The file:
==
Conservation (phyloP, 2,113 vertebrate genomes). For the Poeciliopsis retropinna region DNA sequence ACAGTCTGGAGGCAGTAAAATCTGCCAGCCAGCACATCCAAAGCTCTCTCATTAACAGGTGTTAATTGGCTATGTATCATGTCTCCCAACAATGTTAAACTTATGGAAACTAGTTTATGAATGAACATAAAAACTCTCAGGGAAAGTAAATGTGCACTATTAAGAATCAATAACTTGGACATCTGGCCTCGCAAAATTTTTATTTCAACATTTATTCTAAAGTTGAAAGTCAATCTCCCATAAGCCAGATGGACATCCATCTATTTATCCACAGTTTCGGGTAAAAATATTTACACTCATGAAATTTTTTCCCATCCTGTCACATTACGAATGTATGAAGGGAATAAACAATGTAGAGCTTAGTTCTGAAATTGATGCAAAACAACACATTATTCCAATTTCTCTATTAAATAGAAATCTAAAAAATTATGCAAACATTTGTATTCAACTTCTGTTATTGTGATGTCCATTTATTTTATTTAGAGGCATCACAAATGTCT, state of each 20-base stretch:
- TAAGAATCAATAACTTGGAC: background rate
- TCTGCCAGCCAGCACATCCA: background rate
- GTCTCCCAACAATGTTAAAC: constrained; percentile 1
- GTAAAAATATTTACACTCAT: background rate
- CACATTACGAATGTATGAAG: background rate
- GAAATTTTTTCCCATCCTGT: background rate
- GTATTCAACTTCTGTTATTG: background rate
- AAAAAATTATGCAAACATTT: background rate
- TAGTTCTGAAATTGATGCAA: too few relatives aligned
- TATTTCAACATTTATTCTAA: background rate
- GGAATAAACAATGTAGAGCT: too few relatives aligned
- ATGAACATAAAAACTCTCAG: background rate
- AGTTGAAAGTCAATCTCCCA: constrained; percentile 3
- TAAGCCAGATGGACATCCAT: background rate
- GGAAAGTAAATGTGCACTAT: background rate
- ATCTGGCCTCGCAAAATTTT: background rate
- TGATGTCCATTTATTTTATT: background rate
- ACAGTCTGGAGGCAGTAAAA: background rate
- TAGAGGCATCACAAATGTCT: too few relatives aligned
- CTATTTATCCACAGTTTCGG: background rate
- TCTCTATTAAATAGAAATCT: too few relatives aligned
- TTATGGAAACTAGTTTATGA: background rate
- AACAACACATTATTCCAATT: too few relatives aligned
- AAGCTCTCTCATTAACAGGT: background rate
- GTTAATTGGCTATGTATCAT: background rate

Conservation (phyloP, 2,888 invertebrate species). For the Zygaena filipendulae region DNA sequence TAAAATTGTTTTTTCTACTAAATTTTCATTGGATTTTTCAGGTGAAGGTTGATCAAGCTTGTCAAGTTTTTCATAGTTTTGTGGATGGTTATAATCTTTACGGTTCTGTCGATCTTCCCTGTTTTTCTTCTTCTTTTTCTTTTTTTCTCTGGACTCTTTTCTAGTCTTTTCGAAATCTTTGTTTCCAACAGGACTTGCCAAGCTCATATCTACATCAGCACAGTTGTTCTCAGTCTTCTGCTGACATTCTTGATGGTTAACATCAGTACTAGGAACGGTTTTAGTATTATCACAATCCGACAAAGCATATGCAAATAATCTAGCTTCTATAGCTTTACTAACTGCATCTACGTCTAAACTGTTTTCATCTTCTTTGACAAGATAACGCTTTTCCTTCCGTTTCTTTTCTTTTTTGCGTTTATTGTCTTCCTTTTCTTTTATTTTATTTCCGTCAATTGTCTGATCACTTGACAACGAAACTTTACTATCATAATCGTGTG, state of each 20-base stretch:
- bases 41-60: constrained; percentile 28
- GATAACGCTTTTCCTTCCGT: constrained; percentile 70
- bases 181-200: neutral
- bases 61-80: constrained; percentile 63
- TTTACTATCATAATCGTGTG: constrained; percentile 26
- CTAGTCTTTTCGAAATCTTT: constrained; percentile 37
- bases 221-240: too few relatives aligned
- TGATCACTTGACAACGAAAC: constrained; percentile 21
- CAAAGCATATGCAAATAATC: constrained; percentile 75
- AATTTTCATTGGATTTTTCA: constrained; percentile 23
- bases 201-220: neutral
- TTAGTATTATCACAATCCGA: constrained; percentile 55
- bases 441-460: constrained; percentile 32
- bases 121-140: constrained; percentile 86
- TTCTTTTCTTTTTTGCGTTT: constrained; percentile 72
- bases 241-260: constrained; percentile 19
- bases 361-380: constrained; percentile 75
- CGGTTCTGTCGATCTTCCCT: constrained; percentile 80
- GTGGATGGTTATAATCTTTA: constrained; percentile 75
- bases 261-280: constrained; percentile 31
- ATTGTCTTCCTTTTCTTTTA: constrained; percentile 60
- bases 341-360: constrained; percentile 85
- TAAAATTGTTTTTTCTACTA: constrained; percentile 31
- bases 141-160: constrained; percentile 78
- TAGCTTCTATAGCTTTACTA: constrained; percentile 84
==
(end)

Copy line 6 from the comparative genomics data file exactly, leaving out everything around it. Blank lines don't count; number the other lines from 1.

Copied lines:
- CACATTACGAATGTATGAAG: background rate